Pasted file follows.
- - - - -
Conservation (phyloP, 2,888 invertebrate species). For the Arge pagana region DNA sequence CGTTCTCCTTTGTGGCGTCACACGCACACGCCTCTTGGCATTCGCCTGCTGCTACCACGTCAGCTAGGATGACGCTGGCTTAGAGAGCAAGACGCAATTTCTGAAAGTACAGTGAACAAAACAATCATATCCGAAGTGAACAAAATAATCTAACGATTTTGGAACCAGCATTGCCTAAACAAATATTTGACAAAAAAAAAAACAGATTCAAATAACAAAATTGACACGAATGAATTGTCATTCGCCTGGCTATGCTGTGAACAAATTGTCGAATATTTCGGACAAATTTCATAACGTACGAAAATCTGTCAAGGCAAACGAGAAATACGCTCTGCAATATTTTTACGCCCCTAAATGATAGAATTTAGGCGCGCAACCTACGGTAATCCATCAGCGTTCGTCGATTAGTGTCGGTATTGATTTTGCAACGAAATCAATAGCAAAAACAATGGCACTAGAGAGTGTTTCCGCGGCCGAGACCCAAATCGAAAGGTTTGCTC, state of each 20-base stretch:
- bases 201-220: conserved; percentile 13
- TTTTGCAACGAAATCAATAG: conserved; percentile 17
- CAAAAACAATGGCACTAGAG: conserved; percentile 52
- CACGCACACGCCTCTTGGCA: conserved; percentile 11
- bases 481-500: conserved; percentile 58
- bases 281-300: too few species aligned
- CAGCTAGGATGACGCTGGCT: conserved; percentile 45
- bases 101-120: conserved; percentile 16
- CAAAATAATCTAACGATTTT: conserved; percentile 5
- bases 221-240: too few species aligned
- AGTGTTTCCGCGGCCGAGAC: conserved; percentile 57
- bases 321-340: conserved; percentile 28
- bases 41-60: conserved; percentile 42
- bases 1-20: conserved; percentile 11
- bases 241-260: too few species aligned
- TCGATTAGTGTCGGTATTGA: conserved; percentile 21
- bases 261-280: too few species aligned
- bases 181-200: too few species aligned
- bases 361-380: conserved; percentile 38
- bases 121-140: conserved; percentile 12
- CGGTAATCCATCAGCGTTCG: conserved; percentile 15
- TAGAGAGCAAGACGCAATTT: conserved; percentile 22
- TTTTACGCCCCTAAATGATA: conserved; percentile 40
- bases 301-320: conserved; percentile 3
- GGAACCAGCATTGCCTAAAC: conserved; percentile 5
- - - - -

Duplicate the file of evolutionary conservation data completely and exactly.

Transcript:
Conservation (phyloP, 2,888 invertebrate species). For the Arge pagana region DNA sequence CGTTCTCCTTTGTGGCGTCACACGCACACGCCTCTTGGCATTCGCCTGCTGCTACCACGTCAGCTAGGATGACGCTGGCTTAGAGAGCAAGACGCAATTTCTGAAAGTACAGTGAACAAAACAATCATATCCGAAGTGAACAAAATAATCTAACGATTTTGGAACCAGCATTGCCTAAACAAATATTTGACAAAAAAAAAAACAGATTCAAATAACAAAATTGACACGAATGAATTGTCATTCGCCTGGCTATGCTGTGAACAAATTGTCGAATATTTCGGACAAATTTCATAACGTACGAAAATCTGTCAAGGCAAACGAGAAATACGCTCTGCAATATTTTTACGCCCCTAAATGATAGAATTTAGGCGCGCAACCTACGGTAATCCATCAGCGTTCGTCGATTAGTGTCGGTATTGATTTTGCAACGAAATCAATAGCAAAAACAATGGCACTAGAGAGTGTTTCCGCGGCCGAGACCCAAATCGAAAGGTTTGCTC, state of each 20-base stretch:
- bases 201-220: conserved; percentile 13
- TTTTGCAACGAAATCAATAG: conserved; percentile 17
- CAAAAACAATGGCACTAGAG: conserved; percentile 52
- CACGCACACGCCTCTTGGCA: conserved; percentile 11
- bases 481-500: conserved; percentile 58
- bases 281-300: too few species aligned
- CAGCTAGGATGACGCTGGCT: conserved; percentile 45
- bases 101-120: conserved; percentile 16
- CAAAATAATCTAACGATTTT: conserved; percentile 5
- bases 221-240: too few species aligned
- AGTGTTTCCGCGGCCGAGAC: conserved; percentile 57
- bases 321-340: conserved; percentile 28
- bases 41-60: conserved; percentile 42
- bases 1-20: conserved; percentile 11
- bases 241-260: too few species aligned
- TCGATTAGTGTCGGTATTGA: conserved; percentile 21
- bases 261-280: too few species aligned
- bases 181-200: too few species aligned
- bases 361-380: conserved; percentile 38
- bases 121-140: conserved; percentile 12
- CGGTAATCCATCAGCGTTCG: conserved; percentile 15
- TAGAGAGCAAGACGCAATTT: conserved; percentile 22
- TTTTACGCCCCTAAATGATA: conserved; percentile 40
- bases 301-320: conserved; percentile 3
- GGAACCAGCATTGCCTAAAC: conserved; percentile 5